We understand what this is in English and can even express parts of it – why can’t we capture it all?
I wondered if part of the problem is that both the English hazard and the Russian азарт come from the same source language — French — but then evolved in different ways. Both came from the Old French hasart or hasard, a game at dice, which may have come from the Spanish word azar (an unfortunate card or throw at dice), which in turn may have come from an Arabic word for die. The uncertainty of derivation is because it was all taking place circa 1300, and the Google search engine doesn’t go that far back.
The original French word evolved from chances in gambling to chances in life. Now hasard means chance, fortune, luck, or an accident. In English, the notion of chance evolved in the direction of danger, accidents, and misfortune. Now we most commonly use the noun to mean something dangerous – fire hazards – and we use it as verb almost only in the phrase “to hazard a guess” (take a chance on a guess).
But in Russian, the notion of chance evolved in the other direction — the passion, excitement, eagerness and thrill that are part of any risky venture, be it at the gambling table, in business or in love.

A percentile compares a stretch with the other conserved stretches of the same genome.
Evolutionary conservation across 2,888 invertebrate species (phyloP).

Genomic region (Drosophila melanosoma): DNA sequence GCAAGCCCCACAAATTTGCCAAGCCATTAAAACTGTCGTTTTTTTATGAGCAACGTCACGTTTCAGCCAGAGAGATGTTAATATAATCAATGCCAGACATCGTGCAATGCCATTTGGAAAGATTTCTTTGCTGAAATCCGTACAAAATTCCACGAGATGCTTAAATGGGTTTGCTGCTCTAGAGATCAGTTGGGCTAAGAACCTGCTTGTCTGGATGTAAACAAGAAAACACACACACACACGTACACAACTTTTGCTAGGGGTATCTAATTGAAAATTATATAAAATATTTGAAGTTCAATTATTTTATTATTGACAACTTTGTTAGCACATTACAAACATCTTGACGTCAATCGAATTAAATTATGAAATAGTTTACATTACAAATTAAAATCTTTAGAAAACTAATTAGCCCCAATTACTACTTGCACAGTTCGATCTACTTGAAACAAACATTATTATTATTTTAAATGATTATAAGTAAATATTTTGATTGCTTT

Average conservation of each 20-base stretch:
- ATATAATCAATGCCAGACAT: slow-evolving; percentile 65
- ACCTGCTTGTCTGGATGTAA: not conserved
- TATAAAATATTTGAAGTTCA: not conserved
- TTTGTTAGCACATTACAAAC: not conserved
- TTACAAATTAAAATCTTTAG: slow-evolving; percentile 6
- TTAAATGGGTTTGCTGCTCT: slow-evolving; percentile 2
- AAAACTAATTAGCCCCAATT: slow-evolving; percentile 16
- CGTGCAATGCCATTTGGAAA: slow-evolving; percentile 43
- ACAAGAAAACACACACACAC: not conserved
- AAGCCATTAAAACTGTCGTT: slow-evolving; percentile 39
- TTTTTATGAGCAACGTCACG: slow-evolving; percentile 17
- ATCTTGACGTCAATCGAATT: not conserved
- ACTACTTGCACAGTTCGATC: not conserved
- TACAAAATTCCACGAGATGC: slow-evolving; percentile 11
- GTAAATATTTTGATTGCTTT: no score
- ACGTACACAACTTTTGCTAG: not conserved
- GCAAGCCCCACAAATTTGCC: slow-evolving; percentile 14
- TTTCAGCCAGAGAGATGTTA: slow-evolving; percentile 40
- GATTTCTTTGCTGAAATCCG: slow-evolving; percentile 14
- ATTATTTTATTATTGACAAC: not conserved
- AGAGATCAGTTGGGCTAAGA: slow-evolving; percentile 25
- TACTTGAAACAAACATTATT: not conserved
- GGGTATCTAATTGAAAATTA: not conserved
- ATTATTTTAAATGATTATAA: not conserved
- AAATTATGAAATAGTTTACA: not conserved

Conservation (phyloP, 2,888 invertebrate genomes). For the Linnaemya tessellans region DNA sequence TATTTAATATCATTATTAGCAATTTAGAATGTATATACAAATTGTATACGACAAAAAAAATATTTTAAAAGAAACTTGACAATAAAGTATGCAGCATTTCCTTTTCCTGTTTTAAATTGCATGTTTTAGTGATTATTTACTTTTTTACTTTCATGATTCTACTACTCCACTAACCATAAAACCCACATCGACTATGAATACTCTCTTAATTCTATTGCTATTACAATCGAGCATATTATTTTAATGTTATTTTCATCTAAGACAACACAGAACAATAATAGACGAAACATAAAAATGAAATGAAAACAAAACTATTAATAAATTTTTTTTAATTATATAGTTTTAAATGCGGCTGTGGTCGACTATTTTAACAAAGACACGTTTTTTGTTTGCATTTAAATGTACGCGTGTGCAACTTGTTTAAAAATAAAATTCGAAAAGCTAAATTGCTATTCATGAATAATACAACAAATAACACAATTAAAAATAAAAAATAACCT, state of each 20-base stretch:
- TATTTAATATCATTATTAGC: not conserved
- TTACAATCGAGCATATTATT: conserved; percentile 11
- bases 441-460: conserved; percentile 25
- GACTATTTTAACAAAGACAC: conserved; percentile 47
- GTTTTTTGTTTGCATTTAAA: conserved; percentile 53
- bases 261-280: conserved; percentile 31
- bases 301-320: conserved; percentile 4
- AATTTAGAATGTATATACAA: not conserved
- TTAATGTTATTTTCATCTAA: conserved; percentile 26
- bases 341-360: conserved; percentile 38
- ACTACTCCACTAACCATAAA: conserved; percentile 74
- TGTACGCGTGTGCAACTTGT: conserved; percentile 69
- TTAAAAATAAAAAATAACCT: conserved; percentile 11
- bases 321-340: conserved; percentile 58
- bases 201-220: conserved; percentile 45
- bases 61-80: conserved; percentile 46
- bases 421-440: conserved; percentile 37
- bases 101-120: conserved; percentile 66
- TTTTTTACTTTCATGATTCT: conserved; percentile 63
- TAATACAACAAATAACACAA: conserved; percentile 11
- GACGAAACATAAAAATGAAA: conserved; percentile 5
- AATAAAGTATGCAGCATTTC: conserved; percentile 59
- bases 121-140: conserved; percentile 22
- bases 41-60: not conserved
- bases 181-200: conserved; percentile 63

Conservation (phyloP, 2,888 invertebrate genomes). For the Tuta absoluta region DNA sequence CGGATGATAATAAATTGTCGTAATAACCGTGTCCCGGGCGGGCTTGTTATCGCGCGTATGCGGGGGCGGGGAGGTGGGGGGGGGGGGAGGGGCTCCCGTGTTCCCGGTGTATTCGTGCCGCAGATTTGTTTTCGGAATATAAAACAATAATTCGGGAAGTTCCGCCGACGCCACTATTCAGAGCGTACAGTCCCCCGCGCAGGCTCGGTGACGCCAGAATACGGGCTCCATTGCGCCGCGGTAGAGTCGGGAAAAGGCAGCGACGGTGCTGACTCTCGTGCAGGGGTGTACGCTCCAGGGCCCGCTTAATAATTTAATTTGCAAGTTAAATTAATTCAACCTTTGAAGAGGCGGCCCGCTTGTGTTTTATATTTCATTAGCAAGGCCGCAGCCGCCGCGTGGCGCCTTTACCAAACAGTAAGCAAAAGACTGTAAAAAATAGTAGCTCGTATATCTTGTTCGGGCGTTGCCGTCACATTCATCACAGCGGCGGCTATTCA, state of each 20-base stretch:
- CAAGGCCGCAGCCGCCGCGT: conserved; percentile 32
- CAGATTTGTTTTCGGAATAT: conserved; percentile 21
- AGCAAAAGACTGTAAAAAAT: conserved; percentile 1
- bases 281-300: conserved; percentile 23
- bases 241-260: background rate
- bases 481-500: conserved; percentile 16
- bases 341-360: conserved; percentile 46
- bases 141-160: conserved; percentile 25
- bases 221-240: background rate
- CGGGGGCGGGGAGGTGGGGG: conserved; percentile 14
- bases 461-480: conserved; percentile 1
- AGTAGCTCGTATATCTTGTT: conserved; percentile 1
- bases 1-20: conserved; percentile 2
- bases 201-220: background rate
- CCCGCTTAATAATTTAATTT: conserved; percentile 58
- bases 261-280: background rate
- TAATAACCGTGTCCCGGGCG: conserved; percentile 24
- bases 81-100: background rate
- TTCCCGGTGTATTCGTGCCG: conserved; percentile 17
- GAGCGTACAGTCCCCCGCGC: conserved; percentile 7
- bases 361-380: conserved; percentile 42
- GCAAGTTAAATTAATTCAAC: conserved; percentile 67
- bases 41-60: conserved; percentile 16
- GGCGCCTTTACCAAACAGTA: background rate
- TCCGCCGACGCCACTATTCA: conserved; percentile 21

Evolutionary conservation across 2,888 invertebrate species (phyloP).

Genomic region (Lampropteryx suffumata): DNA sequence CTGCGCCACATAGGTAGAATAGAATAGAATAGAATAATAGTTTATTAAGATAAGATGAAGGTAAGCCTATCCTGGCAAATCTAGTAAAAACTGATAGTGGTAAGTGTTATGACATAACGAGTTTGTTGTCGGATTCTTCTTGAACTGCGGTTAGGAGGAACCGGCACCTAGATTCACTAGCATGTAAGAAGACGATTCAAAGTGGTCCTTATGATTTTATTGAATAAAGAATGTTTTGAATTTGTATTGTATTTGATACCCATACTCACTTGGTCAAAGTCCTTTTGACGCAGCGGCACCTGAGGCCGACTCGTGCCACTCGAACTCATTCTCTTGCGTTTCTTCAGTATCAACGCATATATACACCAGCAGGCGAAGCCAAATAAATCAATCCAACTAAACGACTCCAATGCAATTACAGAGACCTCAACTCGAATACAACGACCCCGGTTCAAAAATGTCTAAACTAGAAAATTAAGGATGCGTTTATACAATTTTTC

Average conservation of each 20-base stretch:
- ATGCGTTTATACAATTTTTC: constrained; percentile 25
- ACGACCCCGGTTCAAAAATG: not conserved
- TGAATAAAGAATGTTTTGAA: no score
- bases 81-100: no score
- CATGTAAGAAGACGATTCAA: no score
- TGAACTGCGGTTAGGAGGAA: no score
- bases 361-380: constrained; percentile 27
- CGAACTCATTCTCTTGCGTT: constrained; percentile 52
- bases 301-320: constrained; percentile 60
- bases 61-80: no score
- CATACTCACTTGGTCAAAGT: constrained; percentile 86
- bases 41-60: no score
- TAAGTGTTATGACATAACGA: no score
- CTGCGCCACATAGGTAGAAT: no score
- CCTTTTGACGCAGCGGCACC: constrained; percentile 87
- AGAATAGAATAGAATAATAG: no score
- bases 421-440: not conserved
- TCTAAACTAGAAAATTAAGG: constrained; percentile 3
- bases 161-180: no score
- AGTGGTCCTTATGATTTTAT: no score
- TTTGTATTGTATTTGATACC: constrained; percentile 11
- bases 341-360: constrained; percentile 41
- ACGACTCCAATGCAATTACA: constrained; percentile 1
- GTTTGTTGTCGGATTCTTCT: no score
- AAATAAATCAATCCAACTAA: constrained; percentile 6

Maybe that’s one of the sources of translation problem: same root meaning but opposite connotations – one of danger, the other of excitement.
So how is азарт used in Russian and how can we translate it into English?
The only easy bit is this: азартные игры are games of chance: Никакой я не противник азартных игр (I personally have nothing against gambling). But gambling does have drawbacks: Любовь к азартным играм очень многих привела к печальному концу (Love of gambling has brought many a player to a sad end).
Азарт is often used to describe people in certain occupations or avocations. Hunters have азарт, except when they don’t: Разочарованные охотники выпили венгерские вина, откушали познанской ветчины и без обычного азарта постреляли волков (The disappointed hunters drank some Hungarian wines, ate some Poznan ham, and without their usual zeal shot wolves). But азарт helps when you have a challenge ahead: Козы ложились на рельсы, пассажиры, соскочив с подножки, азартно стаскивали их за рога (The goats lay down on the tracks, and so passengers jumped off the running board and threw themselves into pulling them off the rails by their horns).
And of course, азарт is essential for athletes: С его азартом вскоре он стал чемпионом (With his will to win, he quickly became a winner). And inventors and researchers: Азарт исследователя загорался в нём (The zeal of a researcher burned within him). And in nasty developers, too, sometimes: Что-то манящее было во всем этом: азарт разрушения (There was something appealing about it — the thrill of destruction).